Newly released emails from the Michigan governor's office show officials in the central U.S. state initially belittled claims that residents in the impoverished city of Flint were being poisoned by lead that had seeped into its water supply.
One top aide to Michigan Governor Rick Snyder said the complaints about the city's brownish water supply drawn from the Flint River were coming from an "anti-everything group." Other critics of a lack of state assistance for one of its cities were accused of turning the issue into a "political football" and a pediatrician's worrisome findings were sarcastically dismissed as "data," with quotation marks around the word.
Snyder apologized this week to the city in his annual "state of the state" address to the Michigan legislature. He said he was releasing 273 pages of emails dealing with the Flint water quality to give residents "answers to your questions about what we've done and what we're doing to make this right."
State and federal officials are now handing out water filters and bottles of water in Flint. U.S. charitable groups have also donated water to the city of 100,000 people.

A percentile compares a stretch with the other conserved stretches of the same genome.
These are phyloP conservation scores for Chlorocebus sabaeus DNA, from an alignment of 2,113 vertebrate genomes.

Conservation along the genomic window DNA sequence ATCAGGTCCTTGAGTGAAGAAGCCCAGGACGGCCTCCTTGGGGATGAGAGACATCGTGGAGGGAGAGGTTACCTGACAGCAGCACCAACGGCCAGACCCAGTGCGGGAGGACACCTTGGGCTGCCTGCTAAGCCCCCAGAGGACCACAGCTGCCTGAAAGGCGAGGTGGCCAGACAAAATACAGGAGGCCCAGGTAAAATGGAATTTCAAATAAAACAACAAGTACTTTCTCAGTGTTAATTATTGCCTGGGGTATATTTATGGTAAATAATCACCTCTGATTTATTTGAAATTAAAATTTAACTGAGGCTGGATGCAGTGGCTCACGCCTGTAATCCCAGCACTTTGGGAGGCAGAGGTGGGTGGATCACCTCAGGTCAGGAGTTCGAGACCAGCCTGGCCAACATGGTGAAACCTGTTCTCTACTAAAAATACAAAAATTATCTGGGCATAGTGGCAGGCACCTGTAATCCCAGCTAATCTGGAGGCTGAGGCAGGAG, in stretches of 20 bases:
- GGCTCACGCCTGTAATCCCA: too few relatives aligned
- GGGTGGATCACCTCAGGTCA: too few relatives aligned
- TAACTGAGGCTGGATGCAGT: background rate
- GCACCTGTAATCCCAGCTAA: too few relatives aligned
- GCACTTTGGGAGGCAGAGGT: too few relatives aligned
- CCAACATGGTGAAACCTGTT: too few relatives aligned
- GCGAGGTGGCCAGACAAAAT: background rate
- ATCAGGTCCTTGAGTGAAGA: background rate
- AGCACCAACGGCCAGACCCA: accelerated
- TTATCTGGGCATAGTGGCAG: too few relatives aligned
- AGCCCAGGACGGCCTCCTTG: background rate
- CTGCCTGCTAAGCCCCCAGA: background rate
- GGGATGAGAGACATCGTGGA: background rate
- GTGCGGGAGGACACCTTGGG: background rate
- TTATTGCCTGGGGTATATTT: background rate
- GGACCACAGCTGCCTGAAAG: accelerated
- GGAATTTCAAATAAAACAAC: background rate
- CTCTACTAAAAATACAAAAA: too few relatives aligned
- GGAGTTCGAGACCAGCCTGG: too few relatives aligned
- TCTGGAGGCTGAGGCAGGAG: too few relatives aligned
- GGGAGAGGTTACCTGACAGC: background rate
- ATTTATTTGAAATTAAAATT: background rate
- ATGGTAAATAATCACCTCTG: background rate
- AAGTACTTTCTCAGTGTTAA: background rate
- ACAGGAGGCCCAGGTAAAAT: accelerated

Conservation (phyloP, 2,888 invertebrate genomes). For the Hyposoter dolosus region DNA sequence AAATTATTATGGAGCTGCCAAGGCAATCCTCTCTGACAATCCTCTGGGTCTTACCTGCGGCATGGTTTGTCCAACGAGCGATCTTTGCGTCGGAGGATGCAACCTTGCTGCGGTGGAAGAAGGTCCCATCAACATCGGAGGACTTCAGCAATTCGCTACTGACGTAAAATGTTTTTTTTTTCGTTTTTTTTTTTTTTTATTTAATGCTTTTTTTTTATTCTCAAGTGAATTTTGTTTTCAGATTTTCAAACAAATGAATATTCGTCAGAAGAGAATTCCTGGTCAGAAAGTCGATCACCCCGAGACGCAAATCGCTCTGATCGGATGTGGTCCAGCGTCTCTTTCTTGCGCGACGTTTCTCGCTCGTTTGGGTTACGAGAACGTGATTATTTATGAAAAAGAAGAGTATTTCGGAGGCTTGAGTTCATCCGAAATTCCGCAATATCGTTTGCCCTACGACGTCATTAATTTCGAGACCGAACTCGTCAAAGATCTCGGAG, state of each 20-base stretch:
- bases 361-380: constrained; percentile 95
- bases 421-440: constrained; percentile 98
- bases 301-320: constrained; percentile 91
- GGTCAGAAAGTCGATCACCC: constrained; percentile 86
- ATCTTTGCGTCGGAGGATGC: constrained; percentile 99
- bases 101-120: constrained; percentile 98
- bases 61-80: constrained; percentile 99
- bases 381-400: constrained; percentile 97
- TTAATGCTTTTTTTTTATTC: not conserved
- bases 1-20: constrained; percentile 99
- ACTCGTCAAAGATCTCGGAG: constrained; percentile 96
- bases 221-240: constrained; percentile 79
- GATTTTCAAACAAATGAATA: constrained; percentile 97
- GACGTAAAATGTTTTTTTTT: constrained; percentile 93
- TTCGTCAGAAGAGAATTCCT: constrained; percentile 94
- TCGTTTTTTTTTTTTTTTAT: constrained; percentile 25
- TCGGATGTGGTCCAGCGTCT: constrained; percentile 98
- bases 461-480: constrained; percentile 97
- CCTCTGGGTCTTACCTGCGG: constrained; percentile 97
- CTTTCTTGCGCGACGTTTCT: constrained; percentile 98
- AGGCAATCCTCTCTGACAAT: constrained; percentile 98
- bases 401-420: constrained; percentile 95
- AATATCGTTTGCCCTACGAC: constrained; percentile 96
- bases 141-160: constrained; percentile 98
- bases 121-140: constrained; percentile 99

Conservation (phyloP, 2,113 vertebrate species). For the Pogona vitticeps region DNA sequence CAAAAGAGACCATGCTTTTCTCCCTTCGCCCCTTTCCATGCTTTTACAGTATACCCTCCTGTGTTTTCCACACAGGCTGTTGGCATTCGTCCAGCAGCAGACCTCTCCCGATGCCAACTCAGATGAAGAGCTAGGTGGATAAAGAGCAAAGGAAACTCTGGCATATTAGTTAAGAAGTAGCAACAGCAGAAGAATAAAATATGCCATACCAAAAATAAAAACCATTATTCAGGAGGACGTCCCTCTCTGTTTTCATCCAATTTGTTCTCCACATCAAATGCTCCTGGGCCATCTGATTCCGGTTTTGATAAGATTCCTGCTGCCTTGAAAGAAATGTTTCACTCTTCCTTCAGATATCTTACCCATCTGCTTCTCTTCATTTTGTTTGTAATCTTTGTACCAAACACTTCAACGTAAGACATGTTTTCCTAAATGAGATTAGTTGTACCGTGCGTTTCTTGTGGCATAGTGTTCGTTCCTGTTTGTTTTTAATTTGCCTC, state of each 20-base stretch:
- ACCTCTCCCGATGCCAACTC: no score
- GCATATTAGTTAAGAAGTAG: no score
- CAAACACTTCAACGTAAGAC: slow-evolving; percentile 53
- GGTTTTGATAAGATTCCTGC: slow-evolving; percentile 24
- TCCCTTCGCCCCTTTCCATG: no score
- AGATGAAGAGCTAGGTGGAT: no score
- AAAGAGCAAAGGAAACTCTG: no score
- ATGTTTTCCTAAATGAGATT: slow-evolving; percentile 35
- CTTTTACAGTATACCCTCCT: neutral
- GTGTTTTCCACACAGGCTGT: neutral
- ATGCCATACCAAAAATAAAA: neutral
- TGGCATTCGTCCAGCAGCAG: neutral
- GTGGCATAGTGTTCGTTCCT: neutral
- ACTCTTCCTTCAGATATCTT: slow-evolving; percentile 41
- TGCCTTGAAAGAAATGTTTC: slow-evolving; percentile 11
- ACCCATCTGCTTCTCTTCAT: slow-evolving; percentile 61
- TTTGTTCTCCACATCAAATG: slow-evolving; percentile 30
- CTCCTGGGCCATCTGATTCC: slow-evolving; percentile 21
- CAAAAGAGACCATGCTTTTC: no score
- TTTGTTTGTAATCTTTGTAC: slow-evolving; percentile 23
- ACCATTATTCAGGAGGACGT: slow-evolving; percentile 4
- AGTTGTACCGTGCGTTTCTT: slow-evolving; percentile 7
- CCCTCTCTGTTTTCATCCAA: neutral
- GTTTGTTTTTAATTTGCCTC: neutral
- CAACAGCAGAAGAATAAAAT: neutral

Water is donated to Flint, Michigan, for residents unable to drink water from their pipes.
With the financially troubled city being run by a series of Snyder-appointed managers, Flint switched nearly two years ago from getting its water from Lake Huron, via the state's biggest city, Detroit, to a system drawing water from the Flint River, to save $1 million to $2 million a year.
But residents soon started questioning the quality of the water, complaining about its smell and odd brownish color. Tests subsequently showed there were elevated levels of lead in it.
Lead exposure can affect nearly every system in a person's body, with even low levels in children's blood affecting their IQ, attention spans and performance in school.
After 19 months of drawing water from the Flint River, the city last October switched back to the Detroit supply.
One email spoke of "initial hiccups" in switching the water supply in 2014, while another said that, despite the complaints, there was no imminent "threat to public health." Snyder's chief of staff, Dennis Muchmore, said he "can't figure out why the state is responsible" for the Flint crisis, but conceded that one of its officials had signed off on the switch in water systems.
President Barack Obama met with Flint Mayor Karen Weaver this week at the White House, although he did not visit Flint when he was at an auto show Wednesday in Detroit. But in an interview with CBS News, Obama said he "would be beside myself' if he were a parent in Flint.
“What is inexplicable and inexcusable is once people figured out there was a problem and that there was lead in the water, the notion that immediately families were not notified, things were not shut down, that shouldn’t happen anywhere,” Obama said. “It’s also an indication that sometimes we downplay the role that an effective government has to play in protecting public health and safety of people and clearly the system broke down.”